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The Collected Stories of Robert Silverberg, Vol. 4: Trips 1972-73
Robert Silverberg
Subterranean Press, 416 pages

Robert Silverberg
Robert Silverberg was born in New York City in 1935. In 1949 he started a science fiction fanzine called Spaceship and made his first professional sale to Science Fiction Adventures, a non-fiction piece called "Fanmag," in the December 1953 issue. His first professional fiction publication was "Gorgon Planet," in the February 1954 issue of the British magazine Nebula Science Fiction. His first novel, Revolt on Alpha C, was published in 1955.

In 1956 he graduated from Columbia University, with a major in Comparative Literature, and married Barbara Brown. After many sales, he earned a Hugo Award for his promise (the youngest person ever to do so). In the summer of 1955, he had moved into an apartment in New York where Randall Garrett, an established science fiction writer, lived next door; Harlan Ellison, another promising young novice, also lived in the building. Garrett introduced Silverberg to many of the prominent editors of the day, and the two collaborated on many projects, often using the name Robert Randall. He divorced his first wife in 1986 and married writer Karen Haber the following year. He now lives in the San Francisco area.

ISFDB Bibliography
SF Site Review: Son of Man
SF Site Review: The Collected Stories of Robert Silverberg, Volume One: To Be Continued
SF Site Review: Phases of the Moon
SF Site Review: Roma Eterna
SF Site Review: The Longest Way Home
SF Site Review: Nebula Awards Showcase 2001
SF Site Review: The Book Of Skulls
SF Site Review: Lord Prestimion
SF Site Review: Sorcerers of Majipoor
SF Site Review: The Fantasy Hall of Fame
SF Site Review: The Alien Years
SF Site Review: Legends: Stories by the Masters of Modern Fantasy
SF Site Review: The Avram Davidson Treasury
SF Site Review: Sorcerers of Majipoor

Past Feature Reviews
A review by Steven H Silver

The Collected Stories of Robert Silverberg, Vol. 4: Trips 1972-73 Robert Silverberg's Trips offers a rather strange and perhaps skewed look at his writing. Covering two years at the beginning of the 70s, when the New Wave was still aiming for relevancy and the "old guard" was trying to find its place in the brave new world created by the New Wave authors, Silverberg found himself writing against his own style, often, as he explains in his introductions, producing efforts which didn't quite feel right to him.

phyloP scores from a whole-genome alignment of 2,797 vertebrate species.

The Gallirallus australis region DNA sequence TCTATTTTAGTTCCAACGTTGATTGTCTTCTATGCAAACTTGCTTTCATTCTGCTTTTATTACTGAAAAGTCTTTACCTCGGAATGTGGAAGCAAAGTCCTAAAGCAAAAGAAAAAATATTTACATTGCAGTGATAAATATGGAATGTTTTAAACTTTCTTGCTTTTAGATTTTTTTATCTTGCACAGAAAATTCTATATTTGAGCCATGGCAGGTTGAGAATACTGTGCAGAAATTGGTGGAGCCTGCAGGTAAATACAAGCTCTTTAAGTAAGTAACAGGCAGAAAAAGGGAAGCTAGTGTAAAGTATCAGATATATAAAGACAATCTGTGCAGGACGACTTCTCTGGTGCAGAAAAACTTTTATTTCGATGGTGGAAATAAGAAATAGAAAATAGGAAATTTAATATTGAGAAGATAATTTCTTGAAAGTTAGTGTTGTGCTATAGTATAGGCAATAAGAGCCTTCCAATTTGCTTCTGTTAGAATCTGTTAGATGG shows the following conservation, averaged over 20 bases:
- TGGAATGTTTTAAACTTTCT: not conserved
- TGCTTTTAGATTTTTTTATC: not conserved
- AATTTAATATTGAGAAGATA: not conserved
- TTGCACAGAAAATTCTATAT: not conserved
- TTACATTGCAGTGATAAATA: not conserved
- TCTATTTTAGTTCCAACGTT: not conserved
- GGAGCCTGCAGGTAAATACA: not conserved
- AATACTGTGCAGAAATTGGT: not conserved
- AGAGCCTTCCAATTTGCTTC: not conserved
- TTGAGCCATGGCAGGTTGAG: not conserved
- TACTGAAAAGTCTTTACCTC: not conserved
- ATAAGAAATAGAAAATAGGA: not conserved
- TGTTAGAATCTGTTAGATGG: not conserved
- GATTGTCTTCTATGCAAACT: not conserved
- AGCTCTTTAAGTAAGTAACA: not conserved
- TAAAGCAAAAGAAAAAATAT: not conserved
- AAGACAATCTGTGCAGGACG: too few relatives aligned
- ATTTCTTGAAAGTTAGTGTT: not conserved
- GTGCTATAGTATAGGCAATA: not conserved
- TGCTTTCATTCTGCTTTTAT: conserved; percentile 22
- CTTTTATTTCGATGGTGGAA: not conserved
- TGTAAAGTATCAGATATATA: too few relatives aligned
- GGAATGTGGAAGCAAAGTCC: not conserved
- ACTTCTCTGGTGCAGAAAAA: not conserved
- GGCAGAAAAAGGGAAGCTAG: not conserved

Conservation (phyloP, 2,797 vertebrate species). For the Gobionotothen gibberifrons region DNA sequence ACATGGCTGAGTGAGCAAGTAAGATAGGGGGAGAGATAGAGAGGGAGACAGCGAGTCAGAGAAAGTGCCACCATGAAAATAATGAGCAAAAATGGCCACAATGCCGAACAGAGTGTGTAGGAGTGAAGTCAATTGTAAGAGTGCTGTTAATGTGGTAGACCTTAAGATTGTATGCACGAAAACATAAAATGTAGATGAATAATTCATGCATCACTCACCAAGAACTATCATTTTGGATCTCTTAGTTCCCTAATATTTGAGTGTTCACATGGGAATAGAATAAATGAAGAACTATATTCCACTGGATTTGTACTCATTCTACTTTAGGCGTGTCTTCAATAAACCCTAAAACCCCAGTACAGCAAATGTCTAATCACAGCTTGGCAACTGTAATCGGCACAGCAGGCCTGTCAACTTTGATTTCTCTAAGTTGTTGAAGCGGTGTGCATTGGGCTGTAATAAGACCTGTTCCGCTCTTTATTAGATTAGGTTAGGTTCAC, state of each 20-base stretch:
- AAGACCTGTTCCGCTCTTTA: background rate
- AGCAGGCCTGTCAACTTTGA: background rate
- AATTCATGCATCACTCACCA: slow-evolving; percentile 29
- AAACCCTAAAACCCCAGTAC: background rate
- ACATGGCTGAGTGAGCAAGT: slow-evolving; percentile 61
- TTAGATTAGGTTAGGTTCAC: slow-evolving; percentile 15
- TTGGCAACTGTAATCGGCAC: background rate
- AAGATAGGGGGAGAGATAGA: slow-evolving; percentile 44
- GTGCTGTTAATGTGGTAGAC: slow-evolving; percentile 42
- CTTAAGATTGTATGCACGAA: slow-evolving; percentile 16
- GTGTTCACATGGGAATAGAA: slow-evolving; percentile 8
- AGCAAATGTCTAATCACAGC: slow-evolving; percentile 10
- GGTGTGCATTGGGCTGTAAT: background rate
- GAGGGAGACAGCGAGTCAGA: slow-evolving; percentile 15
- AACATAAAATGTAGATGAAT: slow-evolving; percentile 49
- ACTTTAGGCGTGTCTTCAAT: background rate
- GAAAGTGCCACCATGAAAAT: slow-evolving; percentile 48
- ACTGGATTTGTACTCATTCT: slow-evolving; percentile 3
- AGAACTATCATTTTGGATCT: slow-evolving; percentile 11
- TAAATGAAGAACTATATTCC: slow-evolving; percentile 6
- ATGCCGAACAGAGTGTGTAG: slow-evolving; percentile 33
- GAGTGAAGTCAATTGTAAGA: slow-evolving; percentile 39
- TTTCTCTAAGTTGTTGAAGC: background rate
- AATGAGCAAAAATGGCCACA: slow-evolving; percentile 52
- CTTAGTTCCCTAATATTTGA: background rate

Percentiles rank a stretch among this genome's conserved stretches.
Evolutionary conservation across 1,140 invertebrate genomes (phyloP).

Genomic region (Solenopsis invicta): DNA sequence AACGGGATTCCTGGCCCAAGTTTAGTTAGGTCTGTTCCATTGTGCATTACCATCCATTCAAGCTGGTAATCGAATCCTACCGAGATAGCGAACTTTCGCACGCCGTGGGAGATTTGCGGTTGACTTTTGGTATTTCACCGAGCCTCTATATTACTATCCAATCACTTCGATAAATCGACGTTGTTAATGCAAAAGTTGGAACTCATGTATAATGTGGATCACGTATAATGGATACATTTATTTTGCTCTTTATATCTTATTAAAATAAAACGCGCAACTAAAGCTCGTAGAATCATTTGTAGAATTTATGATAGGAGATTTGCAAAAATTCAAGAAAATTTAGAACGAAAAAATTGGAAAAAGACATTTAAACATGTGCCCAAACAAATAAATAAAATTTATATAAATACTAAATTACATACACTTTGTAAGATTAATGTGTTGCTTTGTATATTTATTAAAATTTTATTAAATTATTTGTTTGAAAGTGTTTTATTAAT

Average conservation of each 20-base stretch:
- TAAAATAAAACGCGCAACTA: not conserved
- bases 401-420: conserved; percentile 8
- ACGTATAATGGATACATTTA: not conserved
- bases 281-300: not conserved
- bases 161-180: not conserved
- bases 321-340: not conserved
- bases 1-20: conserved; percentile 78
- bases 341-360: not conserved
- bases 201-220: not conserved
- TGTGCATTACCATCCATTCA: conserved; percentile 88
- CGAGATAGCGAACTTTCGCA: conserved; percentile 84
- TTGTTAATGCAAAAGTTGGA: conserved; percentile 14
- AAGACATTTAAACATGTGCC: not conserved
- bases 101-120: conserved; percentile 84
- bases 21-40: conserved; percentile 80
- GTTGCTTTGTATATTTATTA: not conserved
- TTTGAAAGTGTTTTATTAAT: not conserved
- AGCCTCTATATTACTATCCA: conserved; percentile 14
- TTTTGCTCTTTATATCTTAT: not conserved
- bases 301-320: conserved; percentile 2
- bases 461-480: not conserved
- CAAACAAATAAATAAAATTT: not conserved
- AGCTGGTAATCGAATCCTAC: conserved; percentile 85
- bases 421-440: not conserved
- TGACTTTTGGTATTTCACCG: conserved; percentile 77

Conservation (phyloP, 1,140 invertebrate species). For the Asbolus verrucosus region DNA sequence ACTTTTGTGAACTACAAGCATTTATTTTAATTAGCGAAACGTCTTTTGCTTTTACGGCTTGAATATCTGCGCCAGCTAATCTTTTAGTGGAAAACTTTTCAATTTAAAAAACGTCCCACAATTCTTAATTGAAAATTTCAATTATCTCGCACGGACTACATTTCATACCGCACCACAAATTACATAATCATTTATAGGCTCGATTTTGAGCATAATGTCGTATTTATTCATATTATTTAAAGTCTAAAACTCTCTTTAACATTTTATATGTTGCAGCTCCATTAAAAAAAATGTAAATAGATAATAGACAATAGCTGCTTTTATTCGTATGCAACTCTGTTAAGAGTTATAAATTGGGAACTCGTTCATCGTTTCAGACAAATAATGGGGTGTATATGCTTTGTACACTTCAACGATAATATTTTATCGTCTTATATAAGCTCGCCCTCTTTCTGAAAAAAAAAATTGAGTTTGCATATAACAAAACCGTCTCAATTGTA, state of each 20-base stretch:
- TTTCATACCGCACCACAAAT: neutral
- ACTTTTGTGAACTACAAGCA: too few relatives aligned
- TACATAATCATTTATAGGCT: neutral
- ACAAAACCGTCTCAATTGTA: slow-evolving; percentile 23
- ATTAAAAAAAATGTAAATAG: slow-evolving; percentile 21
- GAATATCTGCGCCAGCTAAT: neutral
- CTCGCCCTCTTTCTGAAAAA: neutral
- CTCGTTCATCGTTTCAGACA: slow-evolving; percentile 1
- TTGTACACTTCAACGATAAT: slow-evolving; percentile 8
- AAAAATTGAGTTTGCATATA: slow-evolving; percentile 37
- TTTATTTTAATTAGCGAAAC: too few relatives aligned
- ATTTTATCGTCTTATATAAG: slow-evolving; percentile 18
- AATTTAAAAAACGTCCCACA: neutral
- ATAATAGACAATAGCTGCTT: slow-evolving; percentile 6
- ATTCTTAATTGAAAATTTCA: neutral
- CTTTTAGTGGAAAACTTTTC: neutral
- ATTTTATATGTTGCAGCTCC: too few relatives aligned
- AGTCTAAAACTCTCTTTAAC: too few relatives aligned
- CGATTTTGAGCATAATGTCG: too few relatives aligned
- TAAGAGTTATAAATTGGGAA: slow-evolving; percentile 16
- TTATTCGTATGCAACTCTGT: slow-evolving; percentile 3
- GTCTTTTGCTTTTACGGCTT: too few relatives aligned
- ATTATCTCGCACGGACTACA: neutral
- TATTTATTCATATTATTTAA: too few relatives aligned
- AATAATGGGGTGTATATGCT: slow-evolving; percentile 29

However, while some of the stories in Trips don't stand up to the test of time, many of them do. "Born with the Dead," which went on to win a Nebula Award for Silverberg, is perhaps the most successful of the stories included, but others, such as the titular "Trips" or "The Dybbuk of Mazel Tov IV" stand the test of time. These stories show that no matter how much Silverberg was feeling that times were changing around him, he could still tell a good story.

Silverberg portrays the period as a time of rampant narrative experimentation, and his stories do demonstrate the sort of thing that was happening. "Breckenridge and the Continuum," for instance, is a less than successful trying to be too many things and almost consciously trying to set itself apart from the other stories in Silverberg's canon.

Generally, Silverberg's concerns about his writing are less in evidence within the text of his stories, and only come to light in the introductions which in some ways give a better indication of the times than the stories themselves. In these pieces, Silverberg talks about personal issues he was having and relates them to the way the world was changing in the early 70s. They provide a context for the stories which can stand on their own, but which are stronger for having a background against which to read them.

While the introductions add quite a bit to the collection, the strength is in the stories, nearly all of which, even when Silverberg is at his most experimental, manage to stand up to the passage of nearly four decades. The few stories that show their age, like the anthropological tale "Schwartz Between the Galaxies," can be seen as indicative of the period in which they were written. They remind the reader that all authors can have weak outings, perhaps especially when trying to shoehorn themselves into a newer style of writing than they are used to.

For the most part, Trips is a good introduction to Silverberg's writing. There are a few very strong pieces and a few which haven't aged well, most of the stories demonstrate Silverberg's creative quality and show a journeyman's ability to both entertain and make the reader think about the situation he has proposed.

Copyright © 2009 Steven H Silver

Steven H Silver is a seven-time Hugo Nominee for Best Fan Writer and the editor of the anthologies Wondrous Beginnings, Magical Beginnings, and Horrible Beginnings. He is the publisher of ISFiC Press. In addition to maintaining several bibliographies and the Harry Turtledove website, Steven is heavily involved in convention running and publishes the fanzine Argentus.

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